Adventures In Audio

The problems caused by standing waves in small acoustic spaces

by David Mellor
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Although acoustics is a science, the ultimate arbiter of good acoustics is human judgment. There are certain basics that must be adhered to, derived from common knowledge and experience, and also statistical tests using human subjects.

Firstly, a room that is designed for speech must maintain good intelligibility. Too much reverberation obscures the words, as do reflections that are heard by the listener more than 40 milliseconds or so after the direct sound.

Late reflections cause phonemes (the sounds that comprise speech) to overlap. Short reflections actually aid intelligibility by making unamplified speech louder.

For both speech and music there is the requirement that the reverberation time (normally defined as the time it takes for the reverberation to decrease in level by 60 dB – the RT60) is in accordance with that commonly found in rooms of a similar size.

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A small room with a long reverberation time sounds odd, as does a big room with a short reverberation time. We can thank the BBC, who probably own and operate more purpose designed acoustic spaces than any other organization in the world, for codifying this knowledge.

One of the most common problems in acoustics, that particularly affects 'room-sized' rooms, rather than concert halls and auditoria, is standing waves. The wavelength of audible sound ranges from around 17 mm to 17 m.

Suppose that the distance between two parallel reflecting surfaces is 4 m. Half a wavelength of a note of 42.5 Hz (coincidentally around the pitch of the lowest note of a standard bass guitar) will fit exactly between these surfaces. As it reflects back and forth, the pattern of high and low pressure between the surfaces will stay static – high pressure near the surfaces, low pressure halfway between.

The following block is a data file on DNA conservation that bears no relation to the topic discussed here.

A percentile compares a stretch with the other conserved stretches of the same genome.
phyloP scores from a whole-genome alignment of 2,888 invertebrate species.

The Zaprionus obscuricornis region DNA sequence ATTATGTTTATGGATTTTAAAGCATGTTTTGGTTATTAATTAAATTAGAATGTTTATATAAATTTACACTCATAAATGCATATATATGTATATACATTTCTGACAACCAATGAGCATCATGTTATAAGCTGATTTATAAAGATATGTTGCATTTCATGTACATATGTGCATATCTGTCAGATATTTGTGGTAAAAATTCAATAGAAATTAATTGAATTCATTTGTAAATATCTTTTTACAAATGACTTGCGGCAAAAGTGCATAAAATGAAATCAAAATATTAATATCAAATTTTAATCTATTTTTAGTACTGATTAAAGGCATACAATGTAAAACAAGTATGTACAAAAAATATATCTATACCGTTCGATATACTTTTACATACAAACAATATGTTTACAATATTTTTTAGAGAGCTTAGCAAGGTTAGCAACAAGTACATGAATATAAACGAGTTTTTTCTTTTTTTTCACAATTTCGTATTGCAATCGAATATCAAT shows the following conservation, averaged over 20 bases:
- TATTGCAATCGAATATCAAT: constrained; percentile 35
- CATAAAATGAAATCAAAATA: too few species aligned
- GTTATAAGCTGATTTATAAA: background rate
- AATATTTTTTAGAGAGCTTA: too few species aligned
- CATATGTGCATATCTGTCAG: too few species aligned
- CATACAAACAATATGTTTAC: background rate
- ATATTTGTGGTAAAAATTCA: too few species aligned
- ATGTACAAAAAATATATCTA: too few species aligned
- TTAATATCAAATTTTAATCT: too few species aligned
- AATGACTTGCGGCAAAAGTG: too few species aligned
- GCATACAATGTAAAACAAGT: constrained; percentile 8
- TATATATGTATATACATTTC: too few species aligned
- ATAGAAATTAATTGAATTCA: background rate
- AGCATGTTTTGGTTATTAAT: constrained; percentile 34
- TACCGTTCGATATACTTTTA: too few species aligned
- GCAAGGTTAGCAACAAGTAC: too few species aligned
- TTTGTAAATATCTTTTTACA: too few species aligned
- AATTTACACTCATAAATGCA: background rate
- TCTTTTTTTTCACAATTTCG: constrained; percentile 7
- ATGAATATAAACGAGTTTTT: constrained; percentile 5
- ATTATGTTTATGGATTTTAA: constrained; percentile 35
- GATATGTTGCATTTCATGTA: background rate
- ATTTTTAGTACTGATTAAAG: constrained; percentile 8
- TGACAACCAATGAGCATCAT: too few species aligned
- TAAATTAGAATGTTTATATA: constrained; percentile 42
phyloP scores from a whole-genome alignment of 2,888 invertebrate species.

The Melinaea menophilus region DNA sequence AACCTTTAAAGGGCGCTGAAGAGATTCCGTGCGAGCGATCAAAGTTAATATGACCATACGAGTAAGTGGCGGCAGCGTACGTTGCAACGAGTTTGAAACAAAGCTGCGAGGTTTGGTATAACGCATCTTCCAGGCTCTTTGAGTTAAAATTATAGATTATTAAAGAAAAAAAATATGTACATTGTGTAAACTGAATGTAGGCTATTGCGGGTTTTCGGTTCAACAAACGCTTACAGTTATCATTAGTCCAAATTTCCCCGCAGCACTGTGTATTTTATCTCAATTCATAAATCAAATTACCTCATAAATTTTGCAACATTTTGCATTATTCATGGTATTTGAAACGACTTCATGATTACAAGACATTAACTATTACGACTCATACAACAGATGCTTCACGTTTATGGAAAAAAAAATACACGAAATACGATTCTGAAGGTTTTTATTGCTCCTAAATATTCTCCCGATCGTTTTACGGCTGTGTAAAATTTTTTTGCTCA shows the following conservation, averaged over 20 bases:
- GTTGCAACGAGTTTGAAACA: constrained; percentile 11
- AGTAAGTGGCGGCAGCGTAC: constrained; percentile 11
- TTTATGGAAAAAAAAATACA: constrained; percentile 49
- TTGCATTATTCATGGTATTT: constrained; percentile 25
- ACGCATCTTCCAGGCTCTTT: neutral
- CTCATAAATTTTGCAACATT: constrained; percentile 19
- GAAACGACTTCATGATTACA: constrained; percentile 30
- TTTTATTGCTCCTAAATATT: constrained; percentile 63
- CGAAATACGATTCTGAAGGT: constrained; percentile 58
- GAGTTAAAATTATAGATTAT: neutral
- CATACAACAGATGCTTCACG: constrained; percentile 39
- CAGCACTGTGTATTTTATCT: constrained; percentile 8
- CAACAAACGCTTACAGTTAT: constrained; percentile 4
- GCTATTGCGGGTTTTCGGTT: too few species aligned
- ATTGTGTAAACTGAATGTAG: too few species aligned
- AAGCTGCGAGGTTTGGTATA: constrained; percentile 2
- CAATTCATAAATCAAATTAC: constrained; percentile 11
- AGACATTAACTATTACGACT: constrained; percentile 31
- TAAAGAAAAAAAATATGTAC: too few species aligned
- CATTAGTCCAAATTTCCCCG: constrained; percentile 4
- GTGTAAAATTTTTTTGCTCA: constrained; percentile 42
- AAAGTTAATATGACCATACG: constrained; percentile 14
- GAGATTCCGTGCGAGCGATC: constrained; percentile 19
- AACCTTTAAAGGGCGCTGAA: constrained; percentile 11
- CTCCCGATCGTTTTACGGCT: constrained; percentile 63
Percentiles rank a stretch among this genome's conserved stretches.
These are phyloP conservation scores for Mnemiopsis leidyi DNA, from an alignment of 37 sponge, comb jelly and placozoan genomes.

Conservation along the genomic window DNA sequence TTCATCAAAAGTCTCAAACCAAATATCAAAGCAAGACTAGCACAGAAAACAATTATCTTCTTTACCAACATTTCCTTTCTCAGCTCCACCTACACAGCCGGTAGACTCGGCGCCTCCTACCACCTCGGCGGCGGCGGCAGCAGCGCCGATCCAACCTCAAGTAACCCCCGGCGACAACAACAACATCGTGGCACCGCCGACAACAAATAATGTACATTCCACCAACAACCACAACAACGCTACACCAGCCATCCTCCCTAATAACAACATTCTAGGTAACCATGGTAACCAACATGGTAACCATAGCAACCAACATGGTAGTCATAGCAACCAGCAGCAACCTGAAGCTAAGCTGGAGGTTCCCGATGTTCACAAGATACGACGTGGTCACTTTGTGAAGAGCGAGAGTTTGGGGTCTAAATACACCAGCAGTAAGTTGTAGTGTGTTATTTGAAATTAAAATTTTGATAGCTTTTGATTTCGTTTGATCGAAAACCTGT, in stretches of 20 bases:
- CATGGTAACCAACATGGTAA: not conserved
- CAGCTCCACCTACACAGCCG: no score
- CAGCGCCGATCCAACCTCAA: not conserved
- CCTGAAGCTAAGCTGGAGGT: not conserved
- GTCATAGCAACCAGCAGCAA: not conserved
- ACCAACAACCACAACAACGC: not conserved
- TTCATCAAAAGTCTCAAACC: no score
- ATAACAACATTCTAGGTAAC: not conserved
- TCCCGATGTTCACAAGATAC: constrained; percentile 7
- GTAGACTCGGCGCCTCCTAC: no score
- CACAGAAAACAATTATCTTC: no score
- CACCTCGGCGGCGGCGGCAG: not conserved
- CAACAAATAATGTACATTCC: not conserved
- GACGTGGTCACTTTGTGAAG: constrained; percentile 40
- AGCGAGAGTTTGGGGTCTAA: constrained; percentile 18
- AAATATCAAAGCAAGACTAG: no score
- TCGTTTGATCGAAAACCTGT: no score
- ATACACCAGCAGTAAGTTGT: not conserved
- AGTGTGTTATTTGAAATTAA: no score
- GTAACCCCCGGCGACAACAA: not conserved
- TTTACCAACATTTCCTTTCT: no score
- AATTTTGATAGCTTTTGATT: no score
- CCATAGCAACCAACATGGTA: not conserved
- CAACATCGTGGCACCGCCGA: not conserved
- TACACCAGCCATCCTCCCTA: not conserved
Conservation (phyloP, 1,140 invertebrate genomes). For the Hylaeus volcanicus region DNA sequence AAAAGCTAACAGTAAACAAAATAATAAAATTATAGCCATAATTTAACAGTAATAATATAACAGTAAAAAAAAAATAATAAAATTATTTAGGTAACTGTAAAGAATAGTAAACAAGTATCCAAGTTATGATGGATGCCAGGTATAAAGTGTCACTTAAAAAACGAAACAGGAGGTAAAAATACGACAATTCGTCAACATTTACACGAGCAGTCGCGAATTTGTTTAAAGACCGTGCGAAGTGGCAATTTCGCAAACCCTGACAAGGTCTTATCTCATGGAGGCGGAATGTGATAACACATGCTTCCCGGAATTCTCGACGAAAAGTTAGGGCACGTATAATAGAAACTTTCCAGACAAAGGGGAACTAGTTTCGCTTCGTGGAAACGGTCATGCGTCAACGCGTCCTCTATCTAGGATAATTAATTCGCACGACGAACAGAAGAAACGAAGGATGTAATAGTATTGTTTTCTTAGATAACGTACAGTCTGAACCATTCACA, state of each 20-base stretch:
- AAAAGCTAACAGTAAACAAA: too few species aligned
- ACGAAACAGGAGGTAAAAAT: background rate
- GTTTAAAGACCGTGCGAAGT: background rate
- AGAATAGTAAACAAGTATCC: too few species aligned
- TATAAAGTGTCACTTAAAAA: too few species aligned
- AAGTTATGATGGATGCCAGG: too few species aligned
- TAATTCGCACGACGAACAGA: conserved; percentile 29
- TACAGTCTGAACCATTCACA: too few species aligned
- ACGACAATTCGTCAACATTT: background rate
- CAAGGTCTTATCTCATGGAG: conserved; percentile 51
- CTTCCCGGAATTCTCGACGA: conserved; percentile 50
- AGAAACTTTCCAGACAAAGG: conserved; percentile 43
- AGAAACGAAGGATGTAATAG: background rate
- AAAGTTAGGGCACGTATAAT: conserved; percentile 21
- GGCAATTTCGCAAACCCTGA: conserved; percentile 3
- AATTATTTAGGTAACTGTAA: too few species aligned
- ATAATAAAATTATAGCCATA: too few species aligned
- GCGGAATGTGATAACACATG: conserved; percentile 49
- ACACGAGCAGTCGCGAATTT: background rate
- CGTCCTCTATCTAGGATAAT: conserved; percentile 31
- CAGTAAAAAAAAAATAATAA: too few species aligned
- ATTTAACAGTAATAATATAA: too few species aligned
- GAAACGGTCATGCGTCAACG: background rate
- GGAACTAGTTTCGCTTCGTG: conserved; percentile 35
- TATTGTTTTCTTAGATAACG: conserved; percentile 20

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The room will therefore resonate at this frequency and any note of this frequency will be emphasized. The reverberation time at this frequency will also be extended. This will also happen at integral multiples of the standing wave frequency.

Smaller rooms sound worse because the frequencies where standing waves are strong are well into the sensitive range of our hearing. Standing waves don't just happen between pairs of parallel surfaces.

If you imagine a ball bouncing off all four sides of a pool table and coming back to where it started; a standing wave can easily follow this pattern in a room, or even bounce of all four walls, ceiling and floor too. Wherever there is a standing wave, there might also be a 'flutter echo'.

Next time you find yourself standing between two hard parallel surfaces, clap your hands and listen to the amazing flutter echo where all frequencies bounce repeatedly back and forth. It's not helpful either for speech or music.

Sunday February 2, 2003

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David Mellor

David Mellor

David Mellor is CEO and Course Director of Audio Masterclass. David has designed courses in audio education and training since 1986 and is the publisher and principal writer of Adventures In Audio.

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